In fact, not all of the body’s cells are capable of making all the proteins that the body needs. AAT is best made in the liver. But, since most injections are given in a muscle, such as the arm, the team needed to figure out how to get muscle cells to act more like liver cells in their production of AAT, and then how to get the AAT that is produced in the muscle to the lungs and liver where it is needed.
Hebert is an expert who can address these questions, and, confirmed that muscle cells are poor producers of AAT. Herbert helped to develop a technique that increases the secretion of AAT in muscle cells by about 50%, through the use of a proteostasis regulator called suberoylanilide hydroxamic acid, or SAHA. “It’s a way to get the muscles to do some of the liver’s work,” he explained. The authors further wrote, “Here, we explore the expression of α1-antitrypsin (AAT), a gene therapy target, in a variety of cell types and assess the ability of chemical methods to boost its expression … Myoblasts were the poorest of the cell types tested; however, secretion of active AAT was significantly augmented in myoblasts by treatment with the proteostasis regulator suberoylanilide hydroxamic acid, a histone deacetylase inhibitor.”
Another consideration is that a protein’s shape is crucial in determining how, or whether, that protein will work properly. The process of how a protein assumes a specific shape—called the protein-folding problem—has been the focus of co-author Lila Gierasch, PhD, distinguished professor in biochemistry and molecular biology at UMass Amherst, throughout her career.
“These protein molecules are absolutely fascinating,” said Gierasch. “They look like little mouse traps and they need to be metastable”—imagine a trap that you’ve just set and which is awaiting a mouse. “It’s a very special shape, and it has to be exactly right, or else the protein won’t function the way it should.”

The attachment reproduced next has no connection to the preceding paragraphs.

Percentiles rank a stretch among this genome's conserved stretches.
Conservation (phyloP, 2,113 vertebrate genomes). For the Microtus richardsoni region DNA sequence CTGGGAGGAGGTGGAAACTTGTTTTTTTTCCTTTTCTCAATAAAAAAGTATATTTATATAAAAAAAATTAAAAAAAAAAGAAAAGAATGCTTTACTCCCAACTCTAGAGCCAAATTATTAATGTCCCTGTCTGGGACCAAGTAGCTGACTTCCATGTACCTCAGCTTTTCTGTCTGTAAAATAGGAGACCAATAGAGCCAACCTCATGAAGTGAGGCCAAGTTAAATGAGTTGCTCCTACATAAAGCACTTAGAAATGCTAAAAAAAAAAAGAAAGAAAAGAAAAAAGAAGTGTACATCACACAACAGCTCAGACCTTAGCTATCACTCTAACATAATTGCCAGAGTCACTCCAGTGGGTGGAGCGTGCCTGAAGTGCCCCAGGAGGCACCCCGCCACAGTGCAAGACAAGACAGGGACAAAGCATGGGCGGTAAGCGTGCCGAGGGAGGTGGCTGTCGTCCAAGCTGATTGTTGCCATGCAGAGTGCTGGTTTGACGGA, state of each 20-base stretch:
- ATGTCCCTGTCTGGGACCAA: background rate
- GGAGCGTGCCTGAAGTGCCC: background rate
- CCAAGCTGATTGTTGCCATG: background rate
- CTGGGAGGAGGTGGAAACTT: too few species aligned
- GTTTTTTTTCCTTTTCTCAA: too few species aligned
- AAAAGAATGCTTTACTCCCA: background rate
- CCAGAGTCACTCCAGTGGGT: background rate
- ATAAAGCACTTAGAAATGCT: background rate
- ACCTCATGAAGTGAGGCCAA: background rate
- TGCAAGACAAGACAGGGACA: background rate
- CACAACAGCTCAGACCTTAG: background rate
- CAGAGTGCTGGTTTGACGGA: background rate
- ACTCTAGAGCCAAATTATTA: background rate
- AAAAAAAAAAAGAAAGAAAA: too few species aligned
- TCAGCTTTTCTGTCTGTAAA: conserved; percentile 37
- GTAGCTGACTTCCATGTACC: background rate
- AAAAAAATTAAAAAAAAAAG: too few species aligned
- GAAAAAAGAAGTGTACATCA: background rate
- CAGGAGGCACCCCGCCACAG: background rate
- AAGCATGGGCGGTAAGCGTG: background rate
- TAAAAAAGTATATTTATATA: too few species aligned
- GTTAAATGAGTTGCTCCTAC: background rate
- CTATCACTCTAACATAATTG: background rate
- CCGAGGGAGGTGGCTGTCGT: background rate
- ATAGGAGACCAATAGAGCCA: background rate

Though the team has focused on AAT-deficiency as a case study, their work demonstrates how combinatorial treatments, which include both gene therapies and proteostasis regulators, can boost the efficacy of gene therapies, not only for AAT-deficiency, but also, more generally, for many genetic disorders. “Altogether, these results demonstrate that myoblasts and myotubes, although not optimal hosts for AAT production, can be enhanced using a possible combinatorial therapy including the proteostasis regulator SAHA,” the scientists commented. “The use of proteostasis regulators thus provides a potential strategy to optimize protein expression for a variety of therapeutics.”
“Our ultimate goal,” said Gierasch, “is to provide an easy shot that could cure a very difficult, potentially devastating genetic disorder. It takes a widely interdisciplinary team, with expertise gleaned both from the lab and by the patient’s side, to come up with an answer.”
In their paper, the authors also pointed out, “Ongoing studies in our group are focused on the analysis of the critical ER [endoplasmic reticulum] factors involved in AAT maturation and quality control and how the activities of these factors may be modulated to augment secretion for gene therapy or relax retention in the case of the overzealous retention of potentially active mutant variants.”